Chick smiled wanly. "May I ask you: what it is that has just flared up within me? I am weak, anaemic, fallen to pieces; my muscles have lost the power to function, my blood runs cold, I have been more than two feet over the border. And yet--a few drinks of brandy, of stimulants, and you have drawn me back, my heart beats strongly, for an hour. By means of drugs you have infused a new life--which of course is the old--and driven the material components of my body into correlation. You are successful for a time; so long as nature is with you; but all the while you are held aghast by the knowledge that the least flaw, the least disarrangement, and you are beaten.
"It is your business to hold this life or what you may. When it has gone your structures, your anatomy, your wonderful human machine is worthless. Where has it come from? Where has it gone? I have drunk four glasses of brandy; I have a lease of four short hours. Ordinarily it would bring reaction; it is poison, to be sure; but it is driving back my spirit, giving me life and strength enough to tell my story--in the morning I shall be no more. By sequence I am a dead man already. Four glasses of brandy; they are speaking. Whence comes this affinity of substance and of shadow?"
We all of us listened, the doctor most of all. "Go on," he said.
"Can't you see?" repeated Watson. "There is affinity between substance and shadow; and therefore your spirit or shadow or what you will is concrete, is in itself a substance. It is material just as much as you are. Because you do not see it is no proof that it is not substance. That pot palm yonder does not see you; it is not blessed with eyes."
The doctor looked at Watson; he spoke gently.
"This is very old stuff, my boy, out of your abstract philosophy. No man knows the secret of life. Not even yourself."
The light in Watson's eyes grew brighter, he straightened; he began slipping the ring from his finger.
"No," he answered. "I don't. I have tried and it was like playing with lightning. I sought for life and it is giving me death. But there is one man living who has found it."
"And this man?"
"Is Dr. Holcomb!"
We all of us started. We had every one given the doctor up as dead. The very presence of Watson was tragedy. We did not doubt that he had been through some terrible experience. There are things in the world that may not be unriddled. Some power, some sinister thing was reaching for his vitality. What did he know about the professor? Dr. Holcomb had been a long time dead.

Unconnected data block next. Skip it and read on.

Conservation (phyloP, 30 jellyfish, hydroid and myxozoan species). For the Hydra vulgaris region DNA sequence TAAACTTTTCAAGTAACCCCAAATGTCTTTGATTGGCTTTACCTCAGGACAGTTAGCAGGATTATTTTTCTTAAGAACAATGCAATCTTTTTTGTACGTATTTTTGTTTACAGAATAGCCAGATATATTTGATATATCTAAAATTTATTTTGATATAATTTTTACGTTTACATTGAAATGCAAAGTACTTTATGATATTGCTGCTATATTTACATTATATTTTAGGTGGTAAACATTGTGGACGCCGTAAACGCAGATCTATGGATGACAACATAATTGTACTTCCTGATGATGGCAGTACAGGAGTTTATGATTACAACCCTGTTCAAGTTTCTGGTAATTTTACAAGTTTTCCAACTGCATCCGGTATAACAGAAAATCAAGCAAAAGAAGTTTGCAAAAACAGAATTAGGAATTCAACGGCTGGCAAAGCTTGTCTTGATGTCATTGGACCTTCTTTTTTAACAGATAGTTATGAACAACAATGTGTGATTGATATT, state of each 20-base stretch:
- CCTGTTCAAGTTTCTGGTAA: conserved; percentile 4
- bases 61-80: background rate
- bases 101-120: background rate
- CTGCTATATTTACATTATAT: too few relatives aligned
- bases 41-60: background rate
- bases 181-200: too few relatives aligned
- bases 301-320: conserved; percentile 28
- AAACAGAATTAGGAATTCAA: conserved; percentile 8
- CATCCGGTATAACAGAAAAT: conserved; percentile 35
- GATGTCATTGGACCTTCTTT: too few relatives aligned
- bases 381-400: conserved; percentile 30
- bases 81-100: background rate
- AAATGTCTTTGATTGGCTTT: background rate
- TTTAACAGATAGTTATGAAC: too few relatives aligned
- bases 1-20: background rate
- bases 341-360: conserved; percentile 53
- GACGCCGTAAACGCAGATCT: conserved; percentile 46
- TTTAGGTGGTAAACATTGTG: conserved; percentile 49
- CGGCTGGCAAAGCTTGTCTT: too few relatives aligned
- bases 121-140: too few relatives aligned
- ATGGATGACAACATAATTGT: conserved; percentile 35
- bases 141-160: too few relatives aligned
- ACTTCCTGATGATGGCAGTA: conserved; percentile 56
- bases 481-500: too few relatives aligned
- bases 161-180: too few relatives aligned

"Gentlemen. You must hear my story; I haven't long to tell it. However, before I start here is a proof for a beginning."
He tossed the ring upon the table.
It was Hobart who picked it up. A beautiful stone, like a sapphire; blue but uncut and of a strange pellucid transparency--a jewel undoubtedly; but of a kind we have never seen. We all of us examined it, and were all, I am afraid, a bit disappointed. It was a stone and nothing else.
Watson watched us. The waiter had brought more brandy, and Watson was sipping it, not because he liked it, he said, but just to keep himself at the proper lift.
"You don't understand it, eh? You see nothing? Hobart, have you a match? There, that's it; now give me the ring. See--" He struck the match and held the flame against the jewel. "Gentlemen, there is no need for me to speak. The stone will give you a volume. It's not trickery, I assure you, but fact. There, now, perfect. Doctor, you are the sceptic. Take a look at the stone."
The doctor picked it up casually and held it up before his eyes. At first he frowned; then came a look of incredulity; his chin dropped and he rose in his chair.
"My God," he exclaimed, "the man's living! It--he--"
But Hobart and I had crowded over. The doctor held the ring so we could see it. Inside the stone was Dr. Holcomb!
It was a strenuous moment, and the most incredible. We all of us knew the doctor. It was not a photograph, nor a likeness; but the man himself. It was beyond all reason that he could be in the jewel; indeed there was only the head visible; one could catch the expression of life, the movements of the eyelids. Yet how could it be? What was it? It was Hobart who spoke first.